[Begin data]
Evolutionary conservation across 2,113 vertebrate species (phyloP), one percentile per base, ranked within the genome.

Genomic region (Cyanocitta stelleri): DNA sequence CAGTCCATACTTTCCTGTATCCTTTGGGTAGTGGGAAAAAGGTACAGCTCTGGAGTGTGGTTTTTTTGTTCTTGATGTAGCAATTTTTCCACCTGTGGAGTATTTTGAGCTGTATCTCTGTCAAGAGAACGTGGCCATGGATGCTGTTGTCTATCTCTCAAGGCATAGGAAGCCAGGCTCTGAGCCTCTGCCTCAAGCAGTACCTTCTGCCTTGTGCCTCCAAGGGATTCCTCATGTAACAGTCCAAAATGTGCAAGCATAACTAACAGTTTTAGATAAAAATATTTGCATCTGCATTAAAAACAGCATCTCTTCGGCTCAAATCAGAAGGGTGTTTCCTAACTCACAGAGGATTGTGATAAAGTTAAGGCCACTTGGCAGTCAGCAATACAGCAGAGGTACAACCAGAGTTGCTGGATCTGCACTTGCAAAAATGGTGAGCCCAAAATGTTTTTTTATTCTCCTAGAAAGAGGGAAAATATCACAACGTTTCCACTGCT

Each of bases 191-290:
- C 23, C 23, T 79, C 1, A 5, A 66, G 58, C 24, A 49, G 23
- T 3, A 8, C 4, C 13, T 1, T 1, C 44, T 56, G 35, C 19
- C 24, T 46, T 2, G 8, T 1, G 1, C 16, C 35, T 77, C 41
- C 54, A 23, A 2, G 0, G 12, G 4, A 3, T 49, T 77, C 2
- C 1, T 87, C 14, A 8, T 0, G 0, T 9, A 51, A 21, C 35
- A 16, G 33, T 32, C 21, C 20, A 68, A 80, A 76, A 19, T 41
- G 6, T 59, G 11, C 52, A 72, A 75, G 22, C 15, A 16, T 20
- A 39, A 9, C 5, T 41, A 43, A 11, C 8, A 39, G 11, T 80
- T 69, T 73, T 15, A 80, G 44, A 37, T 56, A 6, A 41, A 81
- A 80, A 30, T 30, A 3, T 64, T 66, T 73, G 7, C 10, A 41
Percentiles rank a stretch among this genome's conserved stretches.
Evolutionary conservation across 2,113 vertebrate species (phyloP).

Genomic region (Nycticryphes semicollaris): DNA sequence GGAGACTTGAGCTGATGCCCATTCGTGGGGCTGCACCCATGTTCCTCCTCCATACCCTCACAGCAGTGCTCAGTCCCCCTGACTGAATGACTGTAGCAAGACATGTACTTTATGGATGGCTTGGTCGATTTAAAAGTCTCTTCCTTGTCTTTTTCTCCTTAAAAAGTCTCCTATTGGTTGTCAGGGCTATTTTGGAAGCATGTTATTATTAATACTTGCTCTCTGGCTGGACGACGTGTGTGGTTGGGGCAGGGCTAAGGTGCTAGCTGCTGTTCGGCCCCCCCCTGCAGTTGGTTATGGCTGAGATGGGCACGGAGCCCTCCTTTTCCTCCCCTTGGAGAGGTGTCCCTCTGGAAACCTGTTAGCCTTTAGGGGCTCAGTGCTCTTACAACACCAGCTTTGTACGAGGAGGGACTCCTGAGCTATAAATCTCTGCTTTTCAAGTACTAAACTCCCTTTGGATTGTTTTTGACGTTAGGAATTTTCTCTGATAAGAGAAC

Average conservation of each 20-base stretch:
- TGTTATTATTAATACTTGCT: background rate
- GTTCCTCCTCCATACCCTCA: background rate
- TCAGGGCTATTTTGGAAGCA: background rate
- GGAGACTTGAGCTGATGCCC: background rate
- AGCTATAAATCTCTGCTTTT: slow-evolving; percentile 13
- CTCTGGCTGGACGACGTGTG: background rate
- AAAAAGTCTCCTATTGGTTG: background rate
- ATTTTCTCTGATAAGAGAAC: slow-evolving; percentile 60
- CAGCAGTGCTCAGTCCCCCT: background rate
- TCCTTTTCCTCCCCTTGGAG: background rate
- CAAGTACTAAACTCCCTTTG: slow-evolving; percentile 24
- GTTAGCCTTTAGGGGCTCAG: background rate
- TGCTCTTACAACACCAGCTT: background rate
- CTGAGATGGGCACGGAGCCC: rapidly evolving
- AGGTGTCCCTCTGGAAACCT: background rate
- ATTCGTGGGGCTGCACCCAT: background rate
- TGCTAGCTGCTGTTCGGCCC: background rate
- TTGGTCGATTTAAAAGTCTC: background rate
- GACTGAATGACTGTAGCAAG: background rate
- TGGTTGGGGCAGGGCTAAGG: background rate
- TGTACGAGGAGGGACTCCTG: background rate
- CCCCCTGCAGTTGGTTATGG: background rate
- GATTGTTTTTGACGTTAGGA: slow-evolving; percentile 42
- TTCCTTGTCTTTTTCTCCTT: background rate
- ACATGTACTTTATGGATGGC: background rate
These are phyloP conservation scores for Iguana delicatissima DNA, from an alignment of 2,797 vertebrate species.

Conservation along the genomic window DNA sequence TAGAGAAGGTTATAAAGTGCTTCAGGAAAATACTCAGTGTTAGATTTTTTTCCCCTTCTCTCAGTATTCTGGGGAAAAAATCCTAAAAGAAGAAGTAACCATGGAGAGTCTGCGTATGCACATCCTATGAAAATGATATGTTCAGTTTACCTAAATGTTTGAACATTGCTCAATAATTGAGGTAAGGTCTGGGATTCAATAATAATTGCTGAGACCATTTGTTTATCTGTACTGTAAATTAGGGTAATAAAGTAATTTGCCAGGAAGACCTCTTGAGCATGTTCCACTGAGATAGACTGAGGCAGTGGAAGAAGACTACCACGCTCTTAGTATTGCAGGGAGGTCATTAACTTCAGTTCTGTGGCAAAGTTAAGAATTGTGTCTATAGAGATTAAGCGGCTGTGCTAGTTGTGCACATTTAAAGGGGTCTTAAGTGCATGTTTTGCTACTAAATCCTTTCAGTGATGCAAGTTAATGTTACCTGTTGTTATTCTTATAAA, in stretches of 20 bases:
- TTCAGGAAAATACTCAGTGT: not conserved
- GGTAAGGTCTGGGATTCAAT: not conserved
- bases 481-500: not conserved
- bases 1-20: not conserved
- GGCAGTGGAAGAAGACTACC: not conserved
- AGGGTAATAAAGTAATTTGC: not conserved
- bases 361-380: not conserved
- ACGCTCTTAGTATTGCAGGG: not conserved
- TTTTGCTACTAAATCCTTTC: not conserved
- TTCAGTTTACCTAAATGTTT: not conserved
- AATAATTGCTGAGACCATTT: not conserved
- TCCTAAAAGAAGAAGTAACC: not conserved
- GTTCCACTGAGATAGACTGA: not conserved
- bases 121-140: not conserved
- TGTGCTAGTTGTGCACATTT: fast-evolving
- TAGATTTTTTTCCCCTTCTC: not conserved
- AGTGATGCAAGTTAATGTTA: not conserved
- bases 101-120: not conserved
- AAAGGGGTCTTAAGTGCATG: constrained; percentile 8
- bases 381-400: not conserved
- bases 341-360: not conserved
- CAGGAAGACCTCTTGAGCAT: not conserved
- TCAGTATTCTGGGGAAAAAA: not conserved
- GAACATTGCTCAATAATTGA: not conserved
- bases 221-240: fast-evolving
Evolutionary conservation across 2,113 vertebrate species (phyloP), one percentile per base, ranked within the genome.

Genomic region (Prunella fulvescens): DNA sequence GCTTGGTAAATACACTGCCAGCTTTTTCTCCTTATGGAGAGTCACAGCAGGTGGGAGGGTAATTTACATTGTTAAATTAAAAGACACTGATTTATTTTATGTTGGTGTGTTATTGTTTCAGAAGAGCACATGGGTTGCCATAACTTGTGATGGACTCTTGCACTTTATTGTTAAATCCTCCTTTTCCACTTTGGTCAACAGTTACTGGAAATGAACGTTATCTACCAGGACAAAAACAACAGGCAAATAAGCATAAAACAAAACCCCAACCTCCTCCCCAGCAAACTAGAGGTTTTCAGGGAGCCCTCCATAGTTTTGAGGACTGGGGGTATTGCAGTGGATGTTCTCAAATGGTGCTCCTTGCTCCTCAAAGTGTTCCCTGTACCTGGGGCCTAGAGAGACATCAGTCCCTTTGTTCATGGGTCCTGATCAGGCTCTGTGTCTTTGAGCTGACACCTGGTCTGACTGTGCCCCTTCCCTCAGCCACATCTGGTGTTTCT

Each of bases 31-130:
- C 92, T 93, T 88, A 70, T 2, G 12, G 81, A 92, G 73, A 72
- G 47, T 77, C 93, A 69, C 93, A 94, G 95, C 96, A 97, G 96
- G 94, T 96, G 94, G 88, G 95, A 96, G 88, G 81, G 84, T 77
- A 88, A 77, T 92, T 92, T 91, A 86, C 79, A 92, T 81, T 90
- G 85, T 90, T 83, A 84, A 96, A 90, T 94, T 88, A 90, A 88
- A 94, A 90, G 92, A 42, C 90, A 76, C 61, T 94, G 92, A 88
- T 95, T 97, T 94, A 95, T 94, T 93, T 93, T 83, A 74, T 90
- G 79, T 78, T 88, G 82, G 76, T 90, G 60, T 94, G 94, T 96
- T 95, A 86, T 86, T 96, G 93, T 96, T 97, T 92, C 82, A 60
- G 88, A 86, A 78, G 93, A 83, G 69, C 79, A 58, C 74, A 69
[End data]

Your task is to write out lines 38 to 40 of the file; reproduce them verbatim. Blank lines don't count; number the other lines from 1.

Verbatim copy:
- TGTACGAGGAGGGACTCCTG: background rate
- CCCCCTGCAGTTGGTTATGG: background rate
- GATTGTTTTTGACGTTAGGA: slow-evolving; percentile 42